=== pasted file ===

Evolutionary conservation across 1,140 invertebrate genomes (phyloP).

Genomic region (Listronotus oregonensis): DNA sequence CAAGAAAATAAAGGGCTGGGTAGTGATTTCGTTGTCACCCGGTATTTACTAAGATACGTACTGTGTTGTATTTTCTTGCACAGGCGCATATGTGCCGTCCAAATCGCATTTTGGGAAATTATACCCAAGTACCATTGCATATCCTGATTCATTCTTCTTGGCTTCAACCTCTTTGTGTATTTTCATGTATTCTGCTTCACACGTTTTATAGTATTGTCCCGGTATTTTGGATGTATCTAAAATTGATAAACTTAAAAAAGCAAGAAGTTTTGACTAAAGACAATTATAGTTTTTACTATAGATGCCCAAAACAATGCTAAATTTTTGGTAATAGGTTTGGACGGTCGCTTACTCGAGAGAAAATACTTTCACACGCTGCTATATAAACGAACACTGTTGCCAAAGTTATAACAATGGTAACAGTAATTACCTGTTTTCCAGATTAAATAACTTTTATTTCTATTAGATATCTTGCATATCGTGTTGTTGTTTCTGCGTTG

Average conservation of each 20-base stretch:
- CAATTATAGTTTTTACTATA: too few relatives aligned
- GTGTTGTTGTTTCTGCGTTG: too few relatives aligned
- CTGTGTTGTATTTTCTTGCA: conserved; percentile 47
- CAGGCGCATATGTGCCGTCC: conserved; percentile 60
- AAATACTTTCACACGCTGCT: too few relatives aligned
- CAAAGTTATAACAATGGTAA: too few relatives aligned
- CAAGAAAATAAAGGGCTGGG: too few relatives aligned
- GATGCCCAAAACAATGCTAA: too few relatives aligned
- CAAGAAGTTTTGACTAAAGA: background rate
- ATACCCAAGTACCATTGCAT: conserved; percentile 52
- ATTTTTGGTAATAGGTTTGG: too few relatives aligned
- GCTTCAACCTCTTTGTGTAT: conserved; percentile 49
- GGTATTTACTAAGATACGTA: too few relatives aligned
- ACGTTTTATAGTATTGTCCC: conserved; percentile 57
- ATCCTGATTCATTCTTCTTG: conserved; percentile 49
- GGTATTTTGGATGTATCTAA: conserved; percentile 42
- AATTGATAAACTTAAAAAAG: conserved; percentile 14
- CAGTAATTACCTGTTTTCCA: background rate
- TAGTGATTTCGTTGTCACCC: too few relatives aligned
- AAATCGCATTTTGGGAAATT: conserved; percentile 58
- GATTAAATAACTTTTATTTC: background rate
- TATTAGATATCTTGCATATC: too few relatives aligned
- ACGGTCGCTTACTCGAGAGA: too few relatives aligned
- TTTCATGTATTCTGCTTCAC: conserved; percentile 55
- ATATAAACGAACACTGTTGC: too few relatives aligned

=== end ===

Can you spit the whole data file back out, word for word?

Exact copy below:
Evolutionary conservation across 1,140 invertebrate genomes (phyloP).

Genomic region (Listronotus oregonensis): DNA sequence CAAGAAAATAAAGGGCTGGGTAGTGATTTCGTTGTCACCCGGTATTTACTAAGATACGTACTGTGTTGTATTTTCTTGCACAGGCGCATATGTGCCGTCCAAATCGCATTTTGGGAAATTATACCCAAGTACCATTGCATATCCTGATTCATTCTTCTTGGCTTCAACCTCTTTGTGTATTTTCATGTATTCTGCTTCACACGTTTTATAGTATTGTCCCGGTATTTTGGATGTATCTAAAATTGATAAACTTAAAAAAGCAAGAAGTTTTGACTAAAGACAATTATAGTTTTTACTATAGATGCCCAAAACAATGCTAAATTTTTGGTAATAGGTTTGGACGGTCGCTTACTCGAGAGAAAATACTTTCACACGCTGCTATATAAACGAACACTGTTGCCAAAGTTATAACAATGGTAACAGTAATTACCTGTTTTCCAGATTAAATAACTTTTATTTCTATTAGATATCTTGCATATCGTGTTGTTGTTTCTGCGTTG

Average conservation of each 20-base stretch:
- CAATTATAGTTTTTACTATA: too few relatives aligned
- GTGTTGTTGTTTCTGCGTTG: too few relatives aligned
- CTGTGTTGTATTTTCTTGCA: conserved; percentile 47
- CAGGCGCATATGTGCCGTCC: conserved; percentile 60
- AAATACTTTCACACGCTGCT: too few relatives aligned
- CAAAGTTATAACAATGGTAA: too few relatives aligned
- CAAGAAAATAAAGGGCTGGG: too few relatives aligned
- GATGCCCAAAACAATGCTAA: too few relatives aligned
- CAAGAAGTTTTGACTAAAGA: background rate
- ATACCCAAGTACCATTGCAT: conserved; percentile 52
- ATTTTTGGTAATAGGTTTGG: too few relatives aligned
- GCTTCAACCTCTTTGTGTAT: conserved; percentile 49
- GGTATTTACTAAGATACGTA: too few relatives aligned
- ACGTTTTATAGTATTGTCCC: conserved; percentile 57
- ATCCTGATTCATTCTTCTTG: conserved; percentile 49
- GGTATTTTGGATGTATCTAA: conserved; percentile 42
- AATTGATAAACTTAAAAAAG: conserved; percentile 14
- CAGTAATTACCTGTTTTCCA: background rate
- TAGTGATTTCGTTGTCACCC: too few relatives aligned
- AAATCGCATTTTGGGAAATT: conserved; percentile 58
- GATTAAATAACTTTTATTTC: background rate
- TATTAGATATCTTGCATATC: too few relatives aligned
- ACGGTCGCTTACTCGAGAGA: too few relatives aligned
- TTTCATGTATTCTGCTTCAC: conserved; percentile 55
- ATATAAACGAACACTGTTGC: too few relatives aligned